DALCROZE: Even though the other methods incorporate movement as part of their pedagogy, Dalcroze places movement as central to its teaching. Lisa Parked, Director of Dalcroze Certification and Masters Degree program at Longy School of Music explained the three branches of the Dalcroze approach:
- active listening
- improvisation and
- solfege using a fixed "do" system (read more under Kodaly)
KODALY: Kodaly is based on the belief that music literacy is the right of every human being.
Mary Epstein and Jonathan Rappaport, Co-Directors of NEC's Kodaly Music Institute demonstrated through singing and listening games how anyone who can read is capable of reading music. Even more compelling was the video documentation of Wendy Silverberg's classroom in a Cambridge public school over a three-year period. Wow, those 2nd graders put the Abreu Fellow's solfege skills to shame! (See photo above of Wendy, Jonathan, Mary and me demonstrating our solfege hand signs).
Music learning, in the Kodaly-inspired classroom, focuses on:
- singing and dancing quality folk songs
- move-able solfege "do" system.
ORFF SCHULWERK: Orff also incorporates many of the principles of the methods we explored during the week:
- atmosphere of play,
- folk songs/chanting and
SUZUKI: Linda Fiore, Director of the Ogontz Suzuki Institute, studied with Suzuki in Japan and shared his guiding principles with us:
- nurturing environment
- parent involvement,
- starting early,
- playing together and
- repetition through active listening.
Abreu Fellows taking a playful moment from their Suzuki instruction with Katie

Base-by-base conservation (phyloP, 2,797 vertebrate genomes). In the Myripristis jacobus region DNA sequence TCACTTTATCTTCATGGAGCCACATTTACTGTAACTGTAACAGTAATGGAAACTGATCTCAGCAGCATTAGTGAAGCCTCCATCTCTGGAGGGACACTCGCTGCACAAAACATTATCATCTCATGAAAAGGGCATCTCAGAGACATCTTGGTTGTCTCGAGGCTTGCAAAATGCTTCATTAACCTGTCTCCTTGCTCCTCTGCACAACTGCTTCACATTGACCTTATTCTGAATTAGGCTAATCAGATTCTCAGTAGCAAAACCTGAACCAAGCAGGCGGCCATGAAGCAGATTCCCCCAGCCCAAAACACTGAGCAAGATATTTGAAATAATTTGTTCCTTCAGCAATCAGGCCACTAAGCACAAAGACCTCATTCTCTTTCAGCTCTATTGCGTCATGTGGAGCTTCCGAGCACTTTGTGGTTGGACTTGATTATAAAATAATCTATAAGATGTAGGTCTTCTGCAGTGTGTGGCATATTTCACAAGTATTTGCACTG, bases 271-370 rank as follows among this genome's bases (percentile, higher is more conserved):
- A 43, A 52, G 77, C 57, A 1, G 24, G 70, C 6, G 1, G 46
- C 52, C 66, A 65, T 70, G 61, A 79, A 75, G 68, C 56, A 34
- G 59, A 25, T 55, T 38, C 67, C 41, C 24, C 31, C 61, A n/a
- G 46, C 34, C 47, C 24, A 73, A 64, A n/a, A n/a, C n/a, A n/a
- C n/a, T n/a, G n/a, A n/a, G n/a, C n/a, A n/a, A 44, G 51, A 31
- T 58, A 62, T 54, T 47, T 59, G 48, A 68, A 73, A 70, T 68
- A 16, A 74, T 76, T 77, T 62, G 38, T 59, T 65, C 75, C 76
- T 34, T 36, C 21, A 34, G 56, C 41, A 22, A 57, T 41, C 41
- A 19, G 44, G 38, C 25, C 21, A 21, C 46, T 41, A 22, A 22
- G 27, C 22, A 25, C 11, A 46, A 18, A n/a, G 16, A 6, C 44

Dr. Suzuki based music instruction on the same sequence of language acquisition: listen, imitate, play (speak) and then read music. His belief was that every child is capable of high musical achievement; rather than trying to produce musical prodigies, his goal was to nurture a “noble heart.” He carefully selected and sequenced real repertoire so that students learn skills in small steps within an authentic musical context. Linda shared her indispensable bag of tricks to help teach difficult skills through early childhood practices: carpet squares to help identify personal space, dowel rods toilet paper rolls to practice bowing, paint swatches and different colored fabrics to explore dynamics and mood.
THE ELEPHANT: Much like the story of the Five Blind Men and the Elephant, these four approaches shouldn’t lose the big picture in music education: child-centered approaches infused with ensemble and joyful music-making.
This theme kept emerging throughout the week’s sessions and not surprisingly, is a recurring theme in the work of El Sistema. As we continue our work in the Abreu Fellowship, I am constantly drawn to the possibilities of partnership with organizations and people who have already done meaningful work in the US and who share similar philosophies. Significant impact happens when we work together. Thank you, presenters, for helping to start the conversation.